6 Harsh Signs You're Growing Too Old For Your Friendships

You're not the same person as you go through life, and neither are your friends.

three girls smiling for photo PeopleImages - Yuri A / Shutterstock

I remember a long time ago, in a galaxy far, far away, when house parties were fun.

Though I was never a drinker, I’d fake getting tipsy off my bottle of water in hopes of an epic get-the-boy-to-notice-you-and-dance-the-night-away kind of evening. I don’t know why I ever thought that was a possibility, seeing as the only dancing that occurred at these parties was skanky hallway grinding.

Then one day, something changed. My eyes opened, and I finally saw the light. These parties were lame and so were the friends I was partying with. They weren’t bad people, but their ideas of a “fun night out” became considerably different than mine.


Something shifted. Hanging out with them became more exhausting than it was enjoyable. And at first, I felt really alone.

Growing up, your group of friends is your identity. Who you hang out with is essentially who you are. So it’s no wonder letting go of some friendships can really shake your sense of self.


It might be hard, but it’s a necessary part of getting older. These friendships, especially the toxic ones, can hold you back from becoming the person you’re supposed to be.

So no, you’re not the bad guy for never returning their calls. And no, you’re not a loser because you don’t have a crew. You’re just growing up. Part of that is learning how to be okay by yourself.

RELATED: Therapist's 'Robotic' & 'Corporate' Method For Ending A Friendship Leaves People Slack-Jawed

Here are 6 harsh signs you're growing too old for your friendships:

1. You feel detached from your conversations with them

Do you find yourself zoning out while they're talking to you? You're probably not acting like the world's greatest listener because you've stopped caring as much.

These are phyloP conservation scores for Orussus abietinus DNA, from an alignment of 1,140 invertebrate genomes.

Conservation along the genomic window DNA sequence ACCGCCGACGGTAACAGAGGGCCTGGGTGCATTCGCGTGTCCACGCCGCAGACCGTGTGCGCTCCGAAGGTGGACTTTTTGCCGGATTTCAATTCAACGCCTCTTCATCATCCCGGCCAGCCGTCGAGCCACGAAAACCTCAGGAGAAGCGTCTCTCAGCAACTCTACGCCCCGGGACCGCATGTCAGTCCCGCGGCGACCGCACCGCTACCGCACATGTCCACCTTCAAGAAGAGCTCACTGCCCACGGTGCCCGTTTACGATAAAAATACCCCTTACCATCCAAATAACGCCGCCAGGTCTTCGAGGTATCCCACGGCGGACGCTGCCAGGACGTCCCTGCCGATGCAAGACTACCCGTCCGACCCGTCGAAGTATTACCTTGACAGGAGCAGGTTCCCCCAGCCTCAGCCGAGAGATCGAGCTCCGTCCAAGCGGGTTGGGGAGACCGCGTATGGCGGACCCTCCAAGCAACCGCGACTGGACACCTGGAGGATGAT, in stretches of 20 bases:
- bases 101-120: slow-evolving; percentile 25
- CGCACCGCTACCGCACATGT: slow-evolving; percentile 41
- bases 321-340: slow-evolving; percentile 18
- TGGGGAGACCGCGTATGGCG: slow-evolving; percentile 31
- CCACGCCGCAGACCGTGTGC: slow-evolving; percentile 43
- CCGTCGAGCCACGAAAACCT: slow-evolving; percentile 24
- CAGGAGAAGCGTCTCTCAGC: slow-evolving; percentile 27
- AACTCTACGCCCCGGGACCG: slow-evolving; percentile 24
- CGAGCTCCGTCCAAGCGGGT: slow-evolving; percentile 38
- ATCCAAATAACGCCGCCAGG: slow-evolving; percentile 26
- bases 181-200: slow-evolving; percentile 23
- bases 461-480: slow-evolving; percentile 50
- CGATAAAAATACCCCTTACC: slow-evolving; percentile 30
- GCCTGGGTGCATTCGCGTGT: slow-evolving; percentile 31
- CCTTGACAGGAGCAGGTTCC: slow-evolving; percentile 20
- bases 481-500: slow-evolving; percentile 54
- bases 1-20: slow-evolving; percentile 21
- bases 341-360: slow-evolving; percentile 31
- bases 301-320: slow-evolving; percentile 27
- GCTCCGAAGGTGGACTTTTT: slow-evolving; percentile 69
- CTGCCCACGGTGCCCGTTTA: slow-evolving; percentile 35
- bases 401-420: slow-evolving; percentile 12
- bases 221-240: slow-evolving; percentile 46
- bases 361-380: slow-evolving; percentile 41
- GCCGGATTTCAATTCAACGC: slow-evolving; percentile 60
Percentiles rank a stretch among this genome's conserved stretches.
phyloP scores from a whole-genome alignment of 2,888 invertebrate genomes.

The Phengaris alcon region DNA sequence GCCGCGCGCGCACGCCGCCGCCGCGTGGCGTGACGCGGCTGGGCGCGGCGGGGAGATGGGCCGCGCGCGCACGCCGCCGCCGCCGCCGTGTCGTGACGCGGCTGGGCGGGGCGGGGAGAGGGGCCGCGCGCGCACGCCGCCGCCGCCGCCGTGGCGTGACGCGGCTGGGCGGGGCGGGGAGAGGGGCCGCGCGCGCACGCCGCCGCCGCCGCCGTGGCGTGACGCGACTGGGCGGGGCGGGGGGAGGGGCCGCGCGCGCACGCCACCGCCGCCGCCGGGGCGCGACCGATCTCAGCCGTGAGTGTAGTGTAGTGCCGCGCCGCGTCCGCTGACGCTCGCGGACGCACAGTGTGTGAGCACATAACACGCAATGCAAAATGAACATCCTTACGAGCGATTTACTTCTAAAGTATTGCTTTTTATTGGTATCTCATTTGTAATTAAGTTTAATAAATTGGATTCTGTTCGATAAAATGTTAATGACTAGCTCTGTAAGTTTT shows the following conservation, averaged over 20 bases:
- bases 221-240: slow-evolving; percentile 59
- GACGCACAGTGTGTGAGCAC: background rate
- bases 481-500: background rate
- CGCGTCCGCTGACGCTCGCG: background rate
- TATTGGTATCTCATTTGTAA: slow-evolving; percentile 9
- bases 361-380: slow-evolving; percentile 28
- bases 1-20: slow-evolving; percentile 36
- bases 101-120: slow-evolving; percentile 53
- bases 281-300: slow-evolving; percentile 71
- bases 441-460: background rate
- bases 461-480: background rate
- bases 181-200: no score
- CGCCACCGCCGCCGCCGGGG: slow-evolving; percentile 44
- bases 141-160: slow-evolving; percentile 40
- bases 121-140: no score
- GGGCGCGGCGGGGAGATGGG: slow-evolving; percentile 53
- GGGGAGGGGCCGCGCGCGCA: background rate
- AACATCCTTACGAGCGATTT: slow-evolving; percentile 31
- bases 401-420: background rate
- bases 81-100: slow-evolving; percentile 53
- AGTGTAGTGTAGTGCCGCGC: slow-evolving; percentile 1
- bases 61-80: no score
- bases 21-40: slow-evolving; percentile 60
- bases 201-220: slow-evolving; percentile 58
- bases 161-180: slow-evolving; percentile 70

It sounds harsh, but it just means that their interests aren't the same as yours anymore, and you both are better off finding people you can actually connect with.

2. You enjoy your alone time

For a while, you may have felt like you needed your friends to be around, but now you've got the confidence to just chill by yourself without feeling like you're missing out.

Friends that don't get the need for alone time, and feel rejected by it, are probably not the kind of people you should keep around.

RELATED: I Didn't Realize I Was A Toxic Friend... Until My Best Friend Ghosted Me

3. You stop caring what they think

No longer are you concerned with their opinion of your new job or your boyfriend. You've even stopped going out of your way to tell them about new things in your life.


Growing up means becoming comfortable with your own identity, and that might result in making some changes that your former friends don't understand.

4. You don't include them in your future

Just like a boyfriend you're about to dump, you don't think of your former friends when you're thinking of an upcoming vacation or moving out of state.

Do you see yourself hanging out with the same people a year from now? If the answer is no, it's time to move on.

RELATED: 4 Hidden Benefits Of Toxic Friendships

5. You feel a little lost

If you're feeling like you don't know where you're going in life, it's time to check your friendships. Some people may be holding you back from going in a certain direction.


Even when you stop hanging out with your former friends, that feeling of being lost might continue until you learn how to be okay on your own.

6. You no longer identify with who they think you are

Toxic friends will want to bring up the past and the things you used to do. Good friends will push you towards the future and accept every version of yourself you chose to be. They don't limit or label you.

Now isn't that the kind of friend you'd like to have?


RELATED: 21 Bad Attitudes & Behaviors That Make Your Friends Dislike You

Emily Blackwood is a freelance writer, editor, and journalist who covers relationships, entertainment & news, pop culture, and wellness.